Why I don't tell my daughters they are pretty

Posted Wednesday 17th June 2015   By Ericka Waller

I get told how beautiful my daughters are on a daily basis. People stop me in the supermarket to remark on their gorgeous hair and piercing green eyes. They are right, but I won’t tell my girls what they say. Instead I tell them they are valued. I tell them that they make me smile. I tell them they are strong and capable. I tell them I believe in them.


I do not tell them this because it’s what I heard growing up. I was raised with no feedback, good or bad. I had no idea I was attractive. No one mentioned it to me. When I asked my mum why she never complimented me she said ‘We did not want you to be big-headed’. I kind of understand, and it certainly did the trick. I still and always will look in the mirror and think two words ‘needs improvement’.

I don’t think this is all bad. I have spent time with people who were told they were beautiful, amazing, incredible, the best, and all it seemed to do for them was make them arrogant and assumptive. The more you build someone up, the further they have to fall.

How do you get the right mix though? I want my daughters to feel beauty, not see it, because there will always be someone more beautiful. There is going to be ‘that girl’ in their class. I don’t want them to even think about comparing.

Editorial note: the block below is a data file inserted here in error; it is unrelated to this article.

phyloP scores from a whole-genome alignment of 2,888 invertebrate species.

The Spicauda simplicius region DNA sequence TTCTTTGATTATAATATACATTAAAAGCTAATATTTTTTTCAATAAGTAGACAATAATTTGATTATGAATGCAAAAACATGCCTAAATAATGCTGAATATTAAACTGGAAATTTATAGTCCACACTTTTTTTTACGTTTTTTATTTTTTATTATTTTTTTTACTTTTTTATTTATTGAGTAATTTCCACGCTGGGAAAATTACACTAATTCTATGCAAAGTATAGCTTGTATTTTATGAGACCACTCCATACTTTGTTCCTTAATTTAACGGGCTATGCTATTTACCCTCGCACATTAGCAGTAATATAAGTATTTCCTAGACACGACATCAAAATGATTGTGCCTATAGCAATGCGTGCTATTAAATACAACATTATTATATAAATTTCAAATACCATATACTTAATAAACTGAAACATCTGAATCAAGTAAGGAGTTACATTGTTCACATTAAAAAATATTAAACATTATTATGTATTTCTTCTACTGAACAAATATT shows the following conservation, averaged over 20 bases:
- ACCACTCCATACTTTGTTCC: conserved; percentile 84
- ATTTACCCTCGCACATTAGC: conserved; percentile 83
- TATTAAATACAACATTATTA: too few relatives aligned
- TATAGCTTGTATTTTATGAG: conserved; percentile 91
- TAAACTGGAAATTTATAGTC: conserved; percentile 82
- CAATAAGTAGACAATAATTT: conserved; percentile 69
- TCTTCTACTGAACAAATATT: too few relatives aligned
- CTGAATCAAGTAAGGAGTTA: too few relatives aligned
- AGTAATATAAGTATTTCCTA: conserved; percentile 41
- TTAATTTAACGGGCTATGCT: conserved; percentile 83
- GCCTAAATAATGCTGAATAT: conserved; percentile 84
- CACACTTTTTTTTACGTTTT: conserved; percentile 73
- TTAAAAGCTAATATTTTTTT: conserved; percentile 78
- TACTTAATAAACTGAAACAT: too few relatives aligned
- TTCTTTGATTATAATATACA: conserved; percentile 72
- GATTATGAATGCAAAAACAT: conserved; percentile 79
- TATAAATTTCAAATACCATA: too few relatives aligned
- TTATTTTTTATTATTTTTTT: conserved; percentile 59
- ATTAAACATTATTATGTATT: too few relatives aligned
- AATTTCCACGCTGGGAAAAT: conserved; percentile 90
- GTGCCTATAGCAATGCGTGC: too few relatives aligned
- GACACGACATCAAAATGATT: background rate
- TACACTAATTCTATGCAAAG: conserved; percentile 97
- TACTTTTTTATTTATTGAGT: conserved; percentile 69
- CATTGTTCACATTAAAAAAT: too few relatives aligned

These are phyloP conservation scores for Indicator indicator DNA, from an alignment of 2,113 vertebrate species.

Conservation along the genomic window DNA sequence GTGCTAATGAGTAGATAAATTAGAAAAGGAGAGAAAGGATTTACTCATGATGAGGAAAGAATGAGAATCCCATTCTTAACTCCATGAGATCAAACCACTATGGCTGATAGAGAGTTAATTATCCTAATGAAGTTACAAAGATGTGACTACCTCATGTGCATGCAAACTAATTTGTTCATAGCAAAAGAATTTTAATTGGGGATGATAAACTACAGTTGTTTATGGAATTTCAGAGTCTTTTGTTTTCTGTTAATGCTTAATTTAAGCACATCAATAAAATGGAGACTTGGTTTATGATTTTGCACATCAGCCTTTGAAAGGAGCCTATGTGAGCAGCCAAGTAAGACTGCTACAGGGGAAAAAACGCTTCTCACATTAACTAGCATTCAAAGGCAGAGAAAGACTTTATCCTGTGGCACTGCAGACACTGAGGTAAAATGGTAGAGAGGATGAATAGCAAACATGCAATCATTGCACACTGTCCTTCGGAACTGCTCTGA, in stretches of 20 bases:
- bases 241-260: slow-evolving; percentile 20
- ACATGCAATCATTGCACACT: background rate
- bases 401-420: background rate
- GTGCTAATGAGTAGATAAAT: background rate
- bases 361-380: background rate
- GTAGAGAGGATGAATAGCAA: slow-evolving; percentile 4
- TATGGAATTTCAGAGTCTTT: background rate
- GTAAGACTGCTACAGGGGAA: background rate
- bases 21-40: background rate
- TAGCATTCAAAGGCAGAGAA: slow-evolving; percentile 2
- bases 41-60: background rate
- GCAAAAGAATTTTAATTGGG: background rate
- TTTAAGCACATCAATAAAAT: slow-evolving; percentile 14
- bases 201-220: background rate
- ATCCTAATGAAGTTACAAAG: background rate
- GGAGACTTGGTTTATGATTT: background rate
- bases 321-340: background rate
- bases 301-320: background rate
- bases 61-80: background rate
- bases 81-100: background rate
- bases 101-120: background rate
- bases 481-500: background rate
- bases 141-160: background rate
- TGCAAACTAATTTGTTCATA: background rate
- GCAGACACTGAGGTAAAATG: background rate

My parents did not build me up each day and tell me the world was mine for the taking. They made sure I had a sense of humour though, and from that I don’t take myself too seriously. I think this might be my best trait.

What do you tell your children? Do you tell them it’s OK to say no? That it’s a hard job, this growing malarkey, and mistakes are all part of it?

Or do you just say “Do you know how pretty you are?” so they can forever think “No, I need people to keep telling me, keep feeding me”

I want my daughters to feed themselves.

My parents got a lot right, but they also got a long wrong. I am not big-headed, but I struggle with self-worth.  I wish I had been told I was interesting, that I made people see things in a whole new way. I wish I’d been told I was more than my emotions, that I was exciting to be around. Did anyone tell you what a difference you made to their life?

Would it have made a difference to you if they had?

The people I find most beautiful are the ones who know exactly who they are, and are happy about it. I have no idea how to install this into my children, but I am going to try. And instead of words like ‘cute’ and ‘princess’ I am going to use words like ‘valuable’ and ‘proud’ and ‘faith’.

What do you tell your children about themselves?

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